My auntie actually scolded me when I told her about a new boyfriend once, because he was a trainee chef and 'there's no money in that'. They don't rate my lovely DH at all as he is working class (as is my dad's side of the family) and I'm the higher earner.

I can't stand them.

TheBeekeepersDaughter Sat 03-Jan-15 17:34:28

I also went to an academic girls' school and this was not something I encountered. We were encouraged to study, have careers and the prospect of marriage (and childbearing) was never really factored in.

My parents approved strongly of my previous relationships with working/ lower middle class grammar school boys. When I got together with my now DH, they were pretty perturbed and, if not discouraging me, did give me a couple of 'do you know what you are doing?' talks. They were concerned that I was marrying out of my depth and although we have a very happy marriage, marrying 'up' does bring with it (minor) complications at times.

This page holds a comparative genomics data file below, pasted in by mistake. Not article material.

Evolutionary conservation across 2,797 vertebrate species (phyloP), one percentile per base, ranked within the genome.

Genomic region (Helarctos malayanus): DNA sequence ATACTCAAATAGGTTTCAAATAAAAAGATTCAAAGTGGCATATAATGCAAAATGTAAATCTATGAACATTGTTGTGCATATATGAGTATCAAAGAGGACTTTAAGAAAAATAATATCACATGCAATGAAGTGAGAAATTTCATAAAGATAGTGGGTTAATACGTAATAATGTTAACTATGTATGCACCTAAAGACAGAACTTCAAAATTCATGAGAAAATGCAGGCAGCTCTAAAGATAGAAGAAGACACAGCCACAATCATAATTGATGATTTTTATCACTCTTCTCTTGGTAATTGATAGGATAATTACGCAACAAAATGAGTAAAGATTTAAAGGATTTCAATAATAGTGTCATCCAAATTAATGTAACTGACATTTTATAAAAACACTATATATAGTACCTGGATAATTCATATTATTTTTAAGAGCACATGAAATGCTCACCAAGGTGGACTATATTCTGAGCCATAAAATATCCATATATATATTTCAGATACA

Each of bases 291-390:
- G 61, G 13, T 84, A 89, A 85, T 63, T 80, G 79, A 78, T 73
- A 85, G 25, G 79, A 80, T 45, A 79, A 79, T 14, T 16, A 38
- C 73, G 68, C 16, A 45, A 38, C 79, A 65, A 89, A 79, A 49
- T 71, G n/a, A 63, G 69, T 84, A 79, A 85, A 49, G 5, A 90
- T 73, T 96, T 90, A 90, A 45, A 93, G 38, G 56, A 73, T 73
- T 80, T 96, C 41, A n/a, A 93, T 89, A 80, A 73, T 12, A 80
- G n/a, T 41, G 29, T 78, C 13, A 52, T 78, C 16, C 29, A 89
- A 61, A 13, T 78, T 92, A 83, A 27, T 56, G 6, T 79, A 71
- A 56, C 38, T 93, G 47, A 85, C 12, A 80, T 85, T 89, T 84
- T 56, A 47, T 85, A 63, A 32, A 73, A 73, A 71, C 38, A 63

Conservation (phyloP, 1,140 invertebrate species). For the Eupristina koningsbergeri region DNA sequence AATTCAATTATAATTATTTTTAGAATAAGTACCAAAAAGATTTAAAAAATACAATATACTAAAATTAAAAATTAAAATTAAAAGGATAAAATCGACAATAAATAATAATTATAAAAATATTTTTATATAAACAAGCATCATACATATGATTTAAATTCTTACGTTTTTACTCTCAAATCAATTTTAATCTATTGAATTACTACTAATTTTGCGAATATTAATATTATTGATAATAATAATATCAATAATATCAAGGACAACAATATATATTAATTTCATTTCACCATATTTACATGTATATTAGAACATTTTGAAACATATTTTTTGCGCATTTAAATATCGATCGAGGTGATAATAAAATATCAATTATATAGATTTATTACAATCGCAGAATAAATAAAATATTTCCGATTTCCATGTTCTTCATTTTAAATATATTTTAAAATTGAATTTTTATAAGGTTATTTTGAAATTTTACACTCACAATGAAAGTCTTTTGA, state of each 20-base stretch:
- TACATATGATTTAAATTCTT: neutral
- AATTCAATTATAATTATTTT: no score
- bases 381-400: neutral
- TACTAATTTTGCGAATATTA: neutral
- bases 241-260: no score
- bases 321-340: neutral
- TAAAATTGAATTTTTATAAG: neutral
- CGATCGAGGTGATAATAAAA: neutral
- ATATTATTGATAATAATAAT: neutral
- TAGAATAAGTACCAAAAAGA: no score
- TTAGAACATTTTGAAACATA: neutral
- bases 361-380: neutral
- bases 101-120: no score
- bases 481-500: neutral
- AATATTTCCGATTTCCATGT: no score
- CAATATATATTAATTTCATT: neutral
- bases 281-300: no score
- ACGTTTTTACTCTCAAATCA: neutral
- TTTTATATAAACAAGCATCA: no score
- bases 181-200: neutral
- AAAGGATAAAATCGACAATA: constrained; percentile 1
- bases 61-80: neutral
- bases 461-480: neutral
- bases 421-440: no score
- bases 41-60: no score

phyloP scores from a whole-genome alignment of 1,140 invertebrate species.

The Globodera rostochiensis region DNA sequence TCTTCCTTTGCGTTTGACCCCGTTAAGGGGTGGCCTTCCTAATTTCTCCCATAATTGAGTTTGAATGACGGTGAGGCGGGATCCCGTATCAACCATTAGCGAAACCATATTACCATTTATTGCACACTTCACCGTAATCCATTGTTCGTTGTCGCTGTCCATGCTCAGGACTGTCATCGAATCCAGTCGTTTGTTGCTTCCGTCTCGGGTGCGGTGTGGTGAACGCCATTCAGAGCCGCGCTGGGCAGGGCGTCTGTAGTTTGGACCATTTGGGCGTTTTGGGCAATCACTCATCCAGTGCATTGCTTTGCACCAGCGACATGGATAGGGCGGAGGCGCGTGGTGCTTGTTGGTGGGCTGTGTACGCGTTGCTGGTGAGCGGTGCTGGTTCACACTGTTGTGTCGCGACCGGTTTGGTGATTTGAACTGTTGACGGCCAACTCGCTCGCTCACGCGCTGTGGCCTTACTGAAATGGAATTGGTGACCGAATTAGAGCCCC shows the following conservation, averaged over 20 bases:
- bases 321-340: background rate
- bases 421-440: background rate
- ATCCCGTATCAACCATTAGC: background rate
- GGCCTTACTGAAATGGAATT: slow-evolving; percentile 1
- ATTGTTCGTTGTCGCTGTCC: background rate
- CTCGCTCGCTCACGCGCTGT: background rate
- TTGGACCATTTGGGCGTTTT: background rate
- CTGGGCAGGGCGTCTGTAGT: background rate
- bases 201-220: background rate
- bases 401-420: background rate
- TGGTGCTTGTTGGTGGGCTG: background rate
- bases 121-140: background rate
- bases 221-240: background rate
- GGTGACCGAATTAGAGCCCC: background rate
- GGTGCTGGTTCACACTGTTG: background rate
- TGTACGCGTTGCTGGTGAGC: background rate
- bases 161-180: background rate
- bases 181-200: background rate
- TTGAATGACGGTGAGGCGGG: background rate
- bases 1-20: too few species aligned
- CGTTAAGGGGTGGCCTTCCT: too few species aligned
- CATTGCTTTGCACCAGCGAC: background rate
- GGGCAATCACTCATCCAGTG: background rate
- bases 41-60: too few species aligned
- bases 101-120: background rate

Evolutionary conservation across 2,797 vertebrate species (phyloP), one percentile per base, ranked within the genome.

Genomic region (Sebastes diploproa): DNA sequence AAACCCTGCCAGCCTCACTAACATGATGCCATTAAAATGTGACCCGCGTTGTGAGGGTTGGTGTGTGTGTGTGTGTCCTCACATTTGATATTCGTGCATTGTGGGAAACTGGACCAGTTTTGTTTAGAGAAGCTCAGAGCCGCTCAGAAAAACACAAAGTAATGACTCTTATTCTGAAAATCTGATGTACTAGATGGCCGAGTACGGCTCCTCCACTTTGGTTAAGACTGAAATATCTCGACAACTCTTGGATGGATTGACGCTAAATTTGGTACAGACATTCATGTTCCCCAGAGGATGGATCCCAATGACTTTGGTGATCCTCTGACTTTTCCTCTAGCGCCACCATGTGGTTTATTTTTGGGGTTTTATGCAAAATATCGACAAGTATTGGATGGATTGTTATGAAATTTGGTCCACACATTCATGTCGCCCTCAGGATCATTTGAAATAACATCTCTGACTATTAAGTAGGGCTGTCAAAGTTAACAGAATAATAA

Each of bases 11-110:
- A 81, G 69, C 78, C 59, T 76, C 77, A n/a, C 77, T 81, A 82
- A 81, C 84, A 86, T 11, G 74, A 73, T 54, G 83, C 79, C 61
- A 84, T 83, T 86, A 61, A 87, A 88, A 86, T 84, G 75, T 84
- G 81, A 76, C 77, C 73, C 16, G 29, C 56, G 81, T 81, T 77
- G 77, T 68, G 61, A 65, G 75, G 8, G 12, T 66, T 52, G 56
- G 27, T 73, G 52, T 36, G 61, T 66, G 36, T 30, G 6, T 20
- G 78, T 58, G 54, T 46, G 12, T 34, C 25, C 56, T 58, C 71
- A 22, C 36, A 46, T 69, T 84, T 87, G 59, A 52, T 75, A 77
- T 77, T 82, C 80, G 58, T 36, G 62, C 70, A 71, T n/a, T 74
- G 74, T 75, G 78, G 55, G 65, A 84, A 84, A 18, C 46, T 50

Tattiebogle Sat 03-Jan-15 17:39:27

Our children could marry whoever they wanted to as long as they truly did believe they could come home if it went wrong. My husband was fabulous when our eldest daughters marriage broke down, he had know it would and even when leading the house in the way to the wedding he said - are you sure. Our daughter said she was and I will never forget the day she come home at 5am with her suitcase and he said to her - Ive just made tea, your mums in the living room, go and sit down and I'll put your case in your room. He was fabulous.

But that said we would always hope that whoever the children married they would live in good financial circumstances for the simple reason we struggled and wouldnt ever want the kids to. Thankfully they've all been educated to the hilt and have fabulous jobs, and barring disasters they should all be ok. I have no romantic notions whatsoever of being skint and in love.

HolyTerror Sat 03-Jan-15 17:42:04

As another poster said, whose parents get a say in who they marry, aside from cultures where arranged marriages are common?